October is Mi’kmaq History Month in Nova Scotia, a special time each year to recognize the history, culture and contributions of the Mi’kmaq people. As we do throughout the year, we reaffirm that we are all in Mi’kma’ki, the ancestral and unceded territory of the Mi’kmaq Nation. Learn more here.
If you believe that creative ideas can build a better world, there’s a place for you here
Kaitlyn Bourden (MFA 2014)
BDES 1992, DFA 2016
Designer and ARCHITECT
BDES, BFA 1993
GRAPHIC DESIGNER AND ENTREPRENEUR
Radio Art and Podcasting
(MDIA-2901) This module course will introduce students to the creative and artistic world of radio and podcasting. We will investigate spoken word programming, sound collage, documentary, narrative, and serialized formats for prerecorded, live radio and, web streaming. Students will learn to record and edit digital audio and be introduced to writing, interview techniques, sound design, mixing, mastering, and distribution. We will look at the history of experimental radio. Students will work on collaborative and individual projects.
The Visual Culture of Slavery
(AHIS-4401) Drawing upon art historical and other literature, this course seeks to explore the role of art and visual culture in Transatlantic Slavery. This course will also explore the nature of the colonial archive, its role in the dehumanization of black Africans, and the subsequent problems in the recuperation of the lives, perspectives, and thoughts of the enslaved through documents that were almost uniformly created by slave owners and their surrogates. Focusing mainly on the British Empire, the course will explore the nature of slavery and the experiences, productions, and representations of the enslaved, the indentured, and the slave owning classes in both tropical (slave majority) and temperate (slave minority) sites. The complexity of identities and social interactions of different populations will be examined across various types and media of “high,” “low,” and popular art and visual culture, within the spectrum of abolitionist and pro-slavery intentions.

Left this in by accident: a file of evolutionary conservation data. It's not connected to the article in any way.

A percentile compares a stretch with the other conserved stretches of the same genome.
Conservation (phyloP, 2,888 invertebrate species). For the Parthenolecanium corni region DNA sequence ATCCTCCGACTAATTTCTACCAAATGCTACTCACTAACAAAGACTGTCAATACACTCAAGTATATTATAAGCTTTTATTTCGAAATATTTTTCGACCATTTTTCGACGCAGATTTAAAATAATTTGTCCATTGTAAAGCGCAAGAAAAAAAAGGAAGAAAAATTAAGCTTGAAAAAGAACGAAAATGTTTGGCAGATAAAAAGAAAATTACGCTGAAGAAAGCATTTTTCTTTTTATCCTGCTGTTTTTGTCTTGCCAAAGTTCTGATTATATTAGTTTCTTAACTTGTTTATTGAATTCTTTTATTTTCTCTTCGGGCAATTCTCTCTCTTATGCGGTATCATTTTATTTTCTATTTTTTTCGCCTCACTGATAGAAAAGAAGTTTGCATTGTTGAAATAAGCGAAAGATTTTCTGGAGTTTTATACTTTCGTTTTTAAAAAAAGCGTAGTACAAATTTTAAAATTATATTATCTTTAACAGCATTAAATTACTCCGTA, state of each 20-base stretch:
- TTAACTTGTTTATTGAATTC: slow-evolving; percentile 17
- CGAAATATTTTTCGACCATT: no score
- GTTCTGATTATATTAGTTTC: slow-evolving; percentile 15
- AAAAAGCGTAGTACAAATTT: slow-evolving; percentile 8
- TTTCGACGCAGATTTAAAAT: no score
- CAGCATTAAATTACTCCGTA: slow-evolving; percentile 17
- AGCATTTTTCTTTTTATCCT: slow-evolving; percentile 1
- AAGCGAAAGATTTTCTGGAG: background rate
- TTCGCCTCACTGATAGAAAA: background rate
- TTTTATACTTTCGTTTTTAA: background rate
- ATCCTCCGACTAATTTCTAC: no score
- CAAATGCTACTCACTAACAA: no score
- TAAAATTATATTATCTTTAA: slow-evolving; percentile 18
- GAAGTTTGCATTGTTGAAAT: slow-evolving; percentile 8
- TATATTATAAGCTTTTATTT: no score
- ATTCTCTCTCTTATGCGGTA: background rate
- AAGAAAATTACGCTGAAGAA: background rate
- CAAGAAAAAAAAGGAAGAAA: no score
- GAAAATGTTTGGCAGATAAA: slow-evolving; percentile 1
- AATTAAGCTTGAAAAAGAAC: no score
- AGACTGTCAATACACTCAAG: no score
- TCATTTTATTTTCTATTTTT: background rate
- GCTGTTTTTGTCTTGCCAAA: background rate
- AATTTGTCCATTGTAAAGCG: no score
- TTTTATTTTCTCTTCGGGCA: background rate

(Im)Material: Digital Object
(DSGN-2300/ JWLY-2300) 3D digital design and digital fabrication technologies are explored through jewellery and small object making. This introductory level course introduces conceptual and technical approaches toward intricate form creation, using freeform surface modelling software, Rhinoceros 3D. Translating virtual to actual, students acquire skills and knowledge navigating the software interface & commands, outputting files as rendered compositions, 3D prints, and fully finished objects. Topics to include software tutorials, 3D scanning (photogrammetry), 3D printing (SLA, SLS, FDM) and image synthesis.
Art of Recrafting Failure
(AHIS-3317) This course engages with theoretical and critical analyses of failure that trouble the triumphant narrative of art and craft’s historical canon. The course foregrounds failure as generative and imperative to creative practice, and provides students with an opportunity to engage with concepts of failure toward building personal resilience.